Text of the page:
Terrorism too close to home …

I awakened Sunday to another mother’s pain and wept. Her son, she told reporters on the radio news as I entered my kitchen for my first cup of coffee, had been at the Orlando nightclub when the gunfire started. His boyfriend had been injured, she’d heard, but at that point no one knew her son’s status.

“I’m standing here hoping he is one of the injured,” she said in a later interview, “rather than one left inside.”

Her voice reflected the irony she felt in wishing her son injured.

I found out on last night’s news that her son was one of the 49 dead inside the Pulse, a gay nightclub in Orlando where a lone terrorist managed the largest mass shooting on American soil. I wept again.

My youngest son had come over to mow the lawn Sunday morning, and after we talked about the tragedy unfolding in Orlando, at one point he wordlessly handed me his phone. On it was displayed the image of the text exchanges between a son and his mother in the wee hours of the morning. The 30-year-old accountant had been hiding in a bathroom at Pulse, sending texts to his “mommy,” asking her to call the police, saying he was going to die. She responded, saying she was calling them now. Then her (I can only imagine must have been frantic) texts back when he did not respond immediately:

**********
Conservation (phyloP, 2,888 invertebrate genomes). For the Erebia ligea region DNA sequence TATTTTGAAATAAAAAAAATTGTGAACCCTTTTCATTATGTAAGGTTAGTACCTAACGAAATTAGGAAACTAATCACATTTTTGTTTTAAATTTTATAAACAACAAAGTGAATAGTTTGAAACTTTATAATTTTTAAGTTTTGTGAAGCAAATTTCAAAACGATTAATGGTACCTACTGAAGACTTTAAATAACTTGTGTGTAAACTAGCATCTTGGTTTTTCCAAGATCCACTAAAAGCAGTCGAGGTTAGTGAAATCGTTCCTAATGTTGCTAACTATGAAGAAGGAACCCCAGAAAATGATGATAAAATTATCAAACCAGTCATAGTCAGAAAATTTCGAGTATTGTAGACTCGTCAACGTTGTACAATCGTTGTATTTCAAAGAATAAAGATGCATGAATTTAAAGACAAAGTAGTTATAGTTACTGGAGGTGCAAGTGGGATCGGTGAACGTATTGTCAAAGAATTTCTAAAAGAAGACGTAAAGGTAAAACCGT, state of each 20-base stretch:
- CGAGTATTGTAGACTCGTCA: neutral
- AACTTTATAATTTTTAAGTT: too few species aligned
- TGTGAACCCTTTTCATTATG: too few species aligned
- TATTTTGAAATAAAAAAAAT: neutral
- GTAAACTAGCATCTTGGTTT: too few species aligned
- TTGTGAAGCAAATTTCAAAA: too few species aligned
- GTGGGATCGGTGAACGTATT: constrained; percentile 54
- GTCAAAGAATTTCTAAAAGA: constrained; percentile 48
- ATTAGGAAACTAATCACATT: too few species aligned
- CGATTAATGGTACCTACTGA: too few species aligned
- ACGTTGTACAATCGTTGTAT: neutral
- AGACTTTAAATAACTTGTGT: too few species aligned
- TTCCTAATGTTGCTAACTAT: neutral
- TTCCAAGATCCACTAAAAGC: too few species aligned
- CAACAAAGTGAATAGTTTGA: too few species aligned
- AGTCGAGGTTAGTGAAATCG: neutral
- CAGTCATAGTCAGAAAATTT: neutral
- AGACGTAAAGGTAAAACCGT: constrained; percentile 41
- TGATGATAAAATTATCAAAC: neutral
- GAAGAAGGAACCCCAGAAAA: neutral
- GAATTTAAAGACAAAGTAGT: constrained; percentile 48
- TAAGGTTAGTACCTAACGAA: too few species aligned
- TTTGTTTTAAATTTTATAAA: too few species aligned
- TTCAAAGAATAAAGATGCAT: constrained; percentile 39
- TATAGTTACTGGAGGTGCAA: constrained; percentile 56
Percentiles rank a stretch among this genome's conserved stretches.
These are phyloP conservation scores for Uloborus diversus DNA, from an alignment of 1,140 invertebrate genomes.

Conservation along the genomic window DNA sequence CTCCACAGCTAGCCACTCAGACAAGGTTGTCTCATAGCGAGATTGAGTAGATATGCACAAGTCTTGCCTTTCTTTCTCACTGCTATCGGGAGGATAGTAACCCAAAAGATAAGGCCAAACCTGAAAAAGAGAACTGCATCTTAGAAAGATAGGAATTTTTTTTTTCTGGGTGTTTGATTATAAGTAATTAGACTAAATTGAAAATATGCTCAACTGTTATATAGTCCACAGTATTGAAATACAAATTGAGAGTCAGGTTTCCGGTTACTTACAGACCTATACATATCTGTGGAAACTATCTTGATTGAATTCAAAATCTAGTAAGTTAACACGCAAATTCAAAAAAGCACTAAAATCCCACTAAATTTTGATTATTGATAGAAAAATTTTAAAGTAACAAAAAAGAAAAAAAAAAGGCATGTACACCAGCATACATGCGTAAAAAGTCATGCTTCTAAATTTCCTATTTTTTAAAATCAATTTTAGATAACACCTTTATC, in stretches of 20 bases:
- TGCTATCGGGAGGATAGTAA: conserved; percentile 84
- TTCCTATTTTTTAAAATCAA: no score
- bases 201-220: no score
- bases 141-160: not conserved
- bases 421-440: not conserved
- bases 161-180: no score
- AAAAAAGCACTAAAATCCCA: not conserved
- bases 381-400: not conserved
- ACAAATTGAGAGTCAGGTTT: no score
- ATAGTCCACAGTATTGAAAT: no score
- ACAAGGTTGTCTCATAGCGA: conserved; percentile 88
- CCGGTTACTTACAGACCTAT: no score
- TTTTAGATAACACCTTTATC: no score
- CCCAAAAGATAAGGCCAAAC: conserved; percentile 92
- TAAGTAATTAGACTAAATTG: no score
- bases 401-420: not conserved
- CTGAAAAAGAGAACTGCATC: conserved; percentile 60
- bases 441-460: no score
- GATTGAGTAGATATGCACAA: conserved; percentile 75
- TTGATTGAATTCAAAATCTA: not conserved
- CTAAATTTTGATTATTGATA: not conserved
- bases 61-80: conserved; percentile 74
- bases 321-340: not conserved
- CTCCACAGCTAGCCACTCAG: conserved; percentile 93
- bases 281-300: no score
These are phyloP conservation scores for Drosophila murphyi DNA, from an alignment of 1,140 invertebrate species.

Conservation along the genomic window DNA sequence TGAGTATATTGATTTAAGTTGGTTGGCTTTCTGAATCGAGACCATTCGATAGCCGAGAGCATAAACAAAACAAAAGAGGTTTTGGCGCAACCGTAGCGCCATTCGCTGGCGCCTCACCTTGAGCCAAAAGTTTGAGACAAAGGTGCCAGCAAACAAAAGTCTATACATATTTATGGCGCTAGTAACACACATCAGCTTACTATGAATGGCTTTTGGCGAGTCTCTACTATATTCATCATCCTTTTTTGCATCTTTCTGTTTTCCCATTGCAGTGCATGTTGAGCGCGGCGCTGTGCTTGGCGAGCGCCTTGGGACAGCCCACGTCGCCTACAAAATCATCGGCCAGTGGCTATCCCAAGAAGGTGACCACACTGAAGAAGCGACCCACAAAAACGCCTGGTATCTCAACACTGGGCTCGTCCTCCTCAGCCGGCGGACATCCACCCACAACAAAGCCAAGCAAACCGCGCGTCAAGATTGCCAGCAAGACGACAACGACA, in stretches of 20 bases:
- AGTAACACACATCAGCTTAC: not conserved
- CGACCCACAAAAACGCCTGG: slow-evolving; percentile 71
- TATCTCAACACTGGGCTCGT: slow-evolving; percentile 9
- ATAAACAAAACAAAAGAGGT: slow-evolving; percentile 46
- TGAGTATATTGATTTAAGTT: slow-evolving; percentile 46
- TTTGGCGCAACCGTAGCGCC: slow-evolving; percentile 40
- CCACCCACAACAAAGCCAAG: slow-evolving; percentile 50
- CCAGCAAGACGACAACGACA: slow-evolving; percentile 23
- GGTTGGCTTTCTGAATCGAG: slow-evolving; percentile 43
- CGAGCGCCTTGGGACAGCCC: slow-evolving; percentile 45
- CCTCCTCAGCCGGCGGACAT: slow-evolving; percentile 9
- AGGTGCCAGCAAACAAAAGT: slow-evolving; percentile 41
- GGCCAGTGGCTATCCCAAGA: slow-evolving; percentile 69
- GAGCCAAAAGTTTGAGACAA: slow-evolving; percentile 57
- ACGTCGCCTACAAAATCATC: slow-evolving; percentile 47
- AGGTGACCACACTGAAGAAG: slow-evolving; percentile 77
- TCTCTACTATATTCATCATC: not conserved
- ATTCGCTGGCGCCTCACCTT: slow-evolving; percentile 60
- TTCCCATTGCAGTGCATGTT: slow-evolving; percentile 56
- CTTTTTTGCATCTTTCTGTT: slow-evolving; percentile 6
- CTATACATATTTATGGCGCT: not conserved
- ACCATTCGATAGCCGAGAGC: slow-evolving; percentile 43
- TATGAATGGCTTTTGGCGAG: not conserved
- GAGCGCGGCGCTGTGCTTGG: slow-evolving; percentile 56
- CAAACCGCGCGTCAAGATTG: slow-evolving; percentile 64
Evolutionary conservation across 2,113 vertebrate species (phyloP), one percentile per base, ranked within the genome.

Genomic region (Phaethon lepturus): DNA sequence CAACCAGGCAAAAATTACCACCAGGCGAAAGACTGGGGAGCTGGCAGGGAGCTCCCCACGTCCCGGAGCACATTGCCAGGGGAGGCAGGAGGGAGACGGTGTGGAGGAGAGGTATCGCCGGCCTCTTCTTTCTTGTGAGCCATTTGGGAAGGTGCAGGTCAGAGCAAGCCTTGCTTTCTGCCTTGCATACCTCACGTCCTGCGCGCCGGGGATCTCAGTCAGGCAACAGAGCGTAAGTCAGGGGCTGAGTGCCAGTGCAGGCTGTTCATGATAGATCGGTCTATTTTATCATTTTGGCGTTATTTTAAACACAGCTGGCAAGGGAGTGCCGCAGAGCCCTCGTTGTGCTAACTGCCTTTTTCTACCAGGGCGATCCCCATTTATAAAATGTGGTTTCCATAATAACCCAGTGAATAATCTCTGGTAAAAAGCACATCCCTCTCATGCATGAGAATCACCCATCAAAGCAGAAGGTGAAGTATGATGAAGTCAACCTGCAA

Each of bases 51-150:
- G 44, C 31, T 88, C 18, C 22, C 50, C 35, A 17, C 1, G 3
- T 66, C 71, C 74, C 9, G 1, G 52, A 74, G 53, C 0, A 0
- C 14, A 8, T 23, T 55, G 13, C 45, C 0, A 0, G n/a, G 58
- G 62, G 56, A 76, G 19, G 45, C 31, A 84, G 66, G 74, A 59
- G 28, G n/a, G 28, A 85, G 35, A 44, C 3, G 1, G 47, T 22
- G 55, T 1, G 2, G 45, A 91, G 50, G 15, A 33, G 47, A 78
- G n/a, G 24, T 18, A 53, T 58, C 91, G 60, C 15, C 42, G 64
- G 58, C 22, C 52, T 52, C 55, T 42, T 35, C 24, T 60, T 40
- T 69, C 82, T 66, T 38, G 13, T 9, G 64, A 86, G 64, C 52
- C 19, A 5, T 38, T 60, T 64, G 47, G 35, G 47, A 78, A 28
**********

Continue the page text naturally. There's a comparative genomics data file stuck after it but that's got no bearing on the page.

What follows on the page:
U still there?
Answer your phone.
Call me.
Call me.

He did respond — that time. Again begging for help before closing with “Hes coming” and “Im going to die.”

It was their last communication.

A mother’s worst nightmare.

I have worried before, needlessly, when my child has not responded to a text in a reasonable amount of time. I have wondered and worried and needled and nagged. Are you there? Where are you? Call me! I have been frantic by no answer. But all of my worried communications have ended with relief and anger at this child of mine who failed to communicate adequately. Not the soul-tearing anguish this mother must feel.

At another point, my son’s phone indicated a Facebook message. A friend of his at the University of Central Florida was reporting in that he was OK. My nephew, also in school in Orlando, did the same a short time later. I found myself texting those I know there to make sure they were OK. This city a mere two hours away with people I know and love. Terrorism too close to home.

When the news indicated the number of dead had risen from 20 to 50 (later revised to 49) and 53 injured, we all felt it. My husband yelled and expressed his anger at this gunman and this news. I wept. My son turned to walk away, but I saw that he wept too.

I thought of my mother, her Alzheimer’s protecting her from the reality of this moment. My elderly neighbor with his deteriorating health. I envied them. I thought of my own relatively blissful youth and young adulthood. I felt sorry for my children, for my grandson, that they would have to grow and live in this world that is becoming increasingly hostile and turbulent and frightening.

I considered the war that must surely happen. And I worried about my sons.

But mostly I thought of those who had lost their loved ones. Of those who may have survived but will remain haunted by the images of that night, that horror, that loss.

The Bible says to “weep with those who weep” (Romans 12:15). Today, that is easy.

 

 

 

 

 

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